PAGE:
A wise woman said, “Fear has a large shadow, but he himself is small”.
Around 8% of Americans don’t go to the dentist out of fear. This fear attributes to four things that stop them from entering a dental clinic, which include embarrassment over their dental hygiene, the feeling of losing control when lying vulnerable in the chair, past experience and lastly pain.
The fear slowly turns into panic, which forces them to take different tactics just to avoid going to the dentist. Typically, these people visit the dentist when their oral hygiene worsens to the point, where they can’t speak or eat without any pain.
If you can overcome these four fears, then the fear itself will look so small that it won’t have a hold on you. Following are five coping skills that you should try and learn to overcome your fear, when you next visit the dentist:
1. Admit to Yourself There’s a Problem
The first step is to recognize your fear. What do you fear? Write it all down on a piece of paper and read each line out loud. This will help you explain to your dentist what phobia you have and he will make sure that your first experience goes well. Moreover, listing your fears will help you recognize which ones are insignificant. Remember, it’s all in your mind! The moment you overcome the fear, you won’t feel any anxiety while visiting the dentist.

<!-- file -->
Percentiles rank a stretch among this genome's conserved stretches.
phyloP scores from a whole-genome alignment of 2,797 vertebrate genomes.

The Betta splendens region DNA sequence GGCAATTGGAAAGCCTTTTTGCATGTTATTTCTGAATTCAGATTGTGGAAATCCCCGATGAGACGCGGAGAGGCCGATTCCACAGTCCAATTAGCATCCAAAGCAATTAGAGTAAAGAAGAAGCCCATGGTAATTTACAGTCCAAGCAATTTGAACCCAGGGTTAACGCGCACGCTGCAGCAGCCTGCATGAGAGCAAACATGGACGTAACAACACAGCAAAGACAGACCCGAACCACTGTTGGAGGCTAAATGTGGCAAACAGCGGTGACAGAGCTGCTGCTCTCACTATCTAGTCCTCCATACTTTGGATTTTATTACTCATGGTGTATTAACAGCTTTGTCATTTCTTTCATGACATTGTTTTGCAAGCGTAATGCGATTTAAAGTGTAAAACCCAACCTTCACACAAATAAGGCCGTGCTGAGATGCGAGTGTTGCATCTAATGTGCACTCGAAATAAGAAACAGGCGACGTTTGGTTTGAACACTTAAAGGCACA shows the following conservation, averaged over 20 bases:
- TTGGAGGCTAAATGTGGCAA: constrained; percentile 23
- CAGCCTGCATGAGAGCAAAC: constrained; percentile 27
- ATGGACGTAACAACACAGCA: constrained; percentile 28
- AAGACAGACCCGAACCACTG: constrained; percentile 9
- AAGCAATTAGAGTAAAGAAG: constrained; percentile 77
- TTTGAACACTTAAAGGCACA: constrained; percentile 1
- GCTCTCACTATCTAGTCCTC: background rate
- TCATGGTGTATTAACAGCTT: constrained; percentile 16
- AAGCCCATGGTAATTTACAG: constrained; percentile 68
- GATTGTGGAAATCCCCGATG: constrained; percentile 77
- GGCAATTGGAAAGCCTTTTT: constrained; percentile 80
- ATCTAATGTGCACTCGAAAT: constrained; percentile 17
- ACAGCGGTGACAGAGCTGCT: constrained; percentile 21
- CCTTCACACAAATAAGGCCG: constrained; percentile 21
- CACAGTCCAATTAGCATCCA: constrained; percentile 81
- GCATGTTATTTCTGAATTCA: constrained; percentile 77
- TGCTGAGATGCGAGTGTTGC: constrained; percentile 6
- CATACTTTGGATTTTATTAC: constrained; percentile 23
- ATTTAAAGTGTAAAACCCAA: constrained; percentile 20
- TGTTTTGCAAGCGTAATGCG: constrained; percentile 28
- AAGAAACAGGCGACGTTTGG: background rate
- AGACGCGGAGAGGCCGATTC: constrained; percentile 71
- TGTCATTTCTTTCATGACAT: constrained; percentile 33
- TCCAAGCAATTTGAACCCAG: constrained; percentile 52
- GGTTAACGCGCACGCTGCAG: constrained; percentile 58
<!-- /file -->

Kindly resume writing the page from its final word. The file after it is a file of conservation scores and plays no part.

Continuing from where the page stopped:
2. Bring a Companion
The best way to overcome the fear of going to a dentist is to bring a friend with you who can offer moral support. Better yet, the day you book the appointment, spend some time with your friend and tell them about your fears. Allow them to bring you to ease about the appointment, so that when the time comes to visit the dentist, you will be stress-free and less anxious.
3. Bring a Distraction
A distraction can be anything from listening to songs, squeezing a stress ball or going for a walk. Do whatever feels best and helps you ease into the chair.
4. Practice Relaxation Techniques
When lying in the dentist chair, let all that tension drain from your body by meditating for a few minutes. One of the best relaxation techniques is to breathe. Take a few deep breaths in and then breathe out slowly. Repeat this for a few minutes and then relax your muscles. By the time the dentist will bring the first tool near your mouth, you will feel calm and collected in the chair.
5. Ask Your Doctor for Sedatives
If your doctor agrees that you can have a sedative during a dental procedure, then go for it. Afraid of needles? You have other options too such as oral sedatives and nitrous oxide (laughing gas). Either one of these will help you calm down and will prevent any mishaps in the chair.
The one thing that you need to train your brain with is all that fear is just a figment of your imagination. Try to learn these five skills and you will see that you are more prepared before a visit to the dentist. Once you conquer the fear in the first appointment, other appointments will be a walk in the park.